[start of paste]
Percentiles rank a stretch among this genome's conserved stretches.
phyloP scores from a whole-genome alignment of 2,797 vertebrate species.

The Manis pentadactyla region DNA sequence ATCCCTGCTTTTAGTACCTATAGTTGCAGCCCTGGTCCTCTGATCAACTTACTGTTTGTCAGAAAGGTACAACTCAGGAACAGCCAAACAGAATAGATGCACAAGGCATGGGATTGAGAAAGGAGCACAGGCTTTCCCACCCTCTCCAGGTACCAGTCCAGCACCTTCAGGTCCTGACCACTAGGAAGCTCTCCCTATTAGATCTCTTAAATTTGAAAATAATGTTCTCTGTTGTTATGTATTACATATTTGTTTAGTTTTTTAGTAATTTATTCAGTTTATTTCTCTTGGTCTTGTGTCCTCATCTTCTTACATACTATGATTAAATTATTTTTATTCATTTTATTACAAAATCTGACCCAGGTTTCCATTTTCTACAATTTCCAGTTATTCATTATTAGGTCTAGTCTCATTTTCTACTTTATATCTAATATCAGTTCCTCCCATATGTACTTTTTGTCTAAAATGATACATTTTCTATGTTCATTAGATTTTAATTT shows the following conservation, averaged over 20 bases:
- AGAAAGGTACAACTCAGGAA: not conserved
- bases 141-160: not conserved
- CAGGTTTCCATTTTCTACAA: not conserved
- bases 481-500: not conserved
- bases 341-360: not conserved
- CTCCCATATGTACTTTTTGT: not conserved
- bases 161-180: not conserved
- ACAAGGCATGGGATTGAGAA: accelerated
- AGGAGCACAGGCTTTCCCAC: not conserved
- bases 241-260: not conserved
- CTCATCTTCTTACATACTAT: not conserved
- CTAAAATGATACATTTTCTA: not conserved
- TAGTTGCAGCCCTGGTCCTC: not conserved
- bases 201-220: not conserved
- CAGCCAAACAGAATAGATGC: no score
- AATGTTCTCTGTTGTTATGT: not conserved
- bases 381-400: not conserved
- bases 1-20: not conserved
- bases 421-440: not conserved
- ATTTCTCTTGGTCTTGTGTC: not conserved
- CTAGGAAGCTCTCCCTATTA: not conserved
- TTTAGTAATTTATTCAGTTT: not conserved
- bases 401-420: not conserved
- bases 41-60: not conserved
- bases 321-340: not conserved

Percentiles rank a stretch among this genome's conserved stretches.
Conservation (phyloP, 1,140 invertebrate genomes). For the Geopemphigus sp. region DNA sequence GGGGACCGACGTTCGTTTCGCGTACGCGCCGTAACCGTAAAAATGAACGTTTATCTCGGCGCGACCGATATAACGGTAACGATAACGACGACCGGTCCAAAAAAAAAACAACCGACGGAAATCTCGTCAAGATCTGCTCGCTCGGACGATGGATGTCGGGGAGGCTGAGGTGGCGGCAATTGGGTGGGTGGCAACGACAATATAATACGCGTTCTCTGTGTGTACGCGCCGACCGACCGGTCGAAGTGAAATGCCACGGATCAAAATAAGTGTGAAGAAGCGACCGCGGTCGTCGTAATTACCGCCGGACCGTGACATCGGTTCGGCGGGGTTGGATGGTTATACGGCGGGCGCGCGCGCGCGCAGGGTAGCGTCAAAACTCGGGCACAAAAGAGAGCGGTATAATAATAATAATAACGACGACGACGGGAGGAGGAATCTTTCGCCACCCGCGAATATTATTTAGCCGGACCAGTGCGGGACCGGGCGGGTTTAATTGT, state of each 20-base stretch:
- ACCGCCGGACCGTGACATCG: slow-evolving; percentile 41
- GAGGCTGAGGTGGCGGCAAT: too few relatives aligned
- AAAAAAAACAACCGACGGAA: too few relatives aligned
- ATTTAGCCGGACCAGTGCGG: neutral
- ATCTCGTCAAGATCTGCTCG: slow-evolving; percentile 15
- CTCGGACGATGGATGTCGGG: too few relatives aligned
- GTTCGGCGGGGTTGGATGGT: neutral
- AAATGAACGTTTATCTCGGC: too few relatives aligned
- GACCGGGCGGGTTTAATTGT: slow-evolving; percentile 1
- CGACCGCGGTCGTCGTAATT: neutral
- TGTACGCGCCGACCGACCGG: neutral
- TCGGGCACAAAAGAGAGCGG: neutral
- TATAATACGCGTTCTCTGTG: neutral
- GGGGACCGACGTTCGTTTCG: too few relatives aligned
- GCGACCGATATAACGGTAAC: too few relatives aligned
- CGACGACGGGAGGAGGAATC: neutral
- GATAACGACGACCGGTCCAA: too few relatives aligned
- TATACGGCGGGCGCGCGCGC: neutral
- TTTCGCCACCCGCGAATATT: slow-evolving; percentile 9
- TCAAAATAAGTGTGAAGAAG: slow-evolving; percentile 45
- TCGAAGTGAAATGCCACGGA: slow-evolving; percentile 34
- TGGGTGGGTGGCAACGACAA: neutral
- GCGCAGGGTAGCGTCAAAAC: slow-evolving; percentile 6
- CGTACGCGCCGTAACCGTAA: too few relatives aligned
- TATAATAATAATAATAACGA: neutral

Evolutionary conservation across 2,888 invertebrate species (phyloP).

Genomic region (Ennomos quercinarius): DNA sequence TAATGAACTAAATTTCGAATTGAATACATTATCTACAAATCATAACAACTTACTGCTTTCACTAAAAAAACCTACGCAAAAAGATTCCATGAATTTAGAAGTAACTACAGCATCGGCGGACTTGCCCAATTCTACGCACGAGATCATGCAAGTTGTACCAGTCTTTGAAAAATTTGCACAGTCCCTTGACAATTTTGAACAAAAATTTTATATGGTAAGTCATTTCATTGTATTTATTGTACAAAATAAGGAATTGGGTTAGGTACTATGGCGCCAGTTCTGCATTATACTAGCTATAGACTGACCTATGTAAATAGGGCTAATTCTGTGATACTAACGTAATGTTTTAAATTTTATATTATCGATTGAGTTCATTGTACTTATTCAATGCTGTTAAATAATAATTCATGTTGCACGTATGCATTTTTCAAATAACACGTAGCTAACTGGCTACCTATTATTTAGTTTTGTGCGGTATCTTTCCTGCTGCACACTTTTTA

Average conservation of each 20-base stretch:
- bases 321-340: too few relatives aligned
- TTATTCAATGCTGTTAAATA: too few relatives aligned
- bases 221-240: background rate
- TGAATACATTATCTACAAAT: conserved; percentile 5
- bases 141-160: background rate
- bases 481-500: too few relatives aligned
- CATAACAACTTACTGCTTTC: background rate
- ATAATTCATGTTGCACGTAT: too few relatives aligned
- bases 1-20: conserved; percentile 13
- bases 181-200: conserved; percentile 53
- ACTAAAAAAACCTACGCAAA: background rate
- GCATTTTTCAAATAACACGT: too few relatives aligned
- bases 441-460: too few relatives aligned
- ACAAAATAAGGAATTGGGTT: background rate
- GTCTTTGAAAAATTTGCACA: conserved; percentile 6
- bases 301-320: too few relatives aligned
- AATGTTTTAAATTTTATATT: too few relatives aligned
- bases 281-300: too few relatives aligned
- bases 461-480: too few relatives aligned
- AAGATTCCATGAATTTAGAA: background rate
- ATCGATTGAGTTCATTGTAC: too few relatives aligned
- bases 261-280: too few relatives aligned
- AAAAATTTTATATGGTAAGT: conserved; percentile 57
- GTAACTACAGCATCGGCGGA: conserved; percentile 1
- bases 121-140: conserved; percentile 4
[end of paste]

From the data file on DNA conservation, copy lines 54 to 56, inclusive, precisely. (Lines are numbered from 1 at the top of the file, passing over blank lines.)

- CGTACGCGCCGTAACCGTAA: too few relatives aligned
- TATAATAATAATAATAACGA: neutral

Evolutionary conservation across 2,888 invertebrate species (phyloP).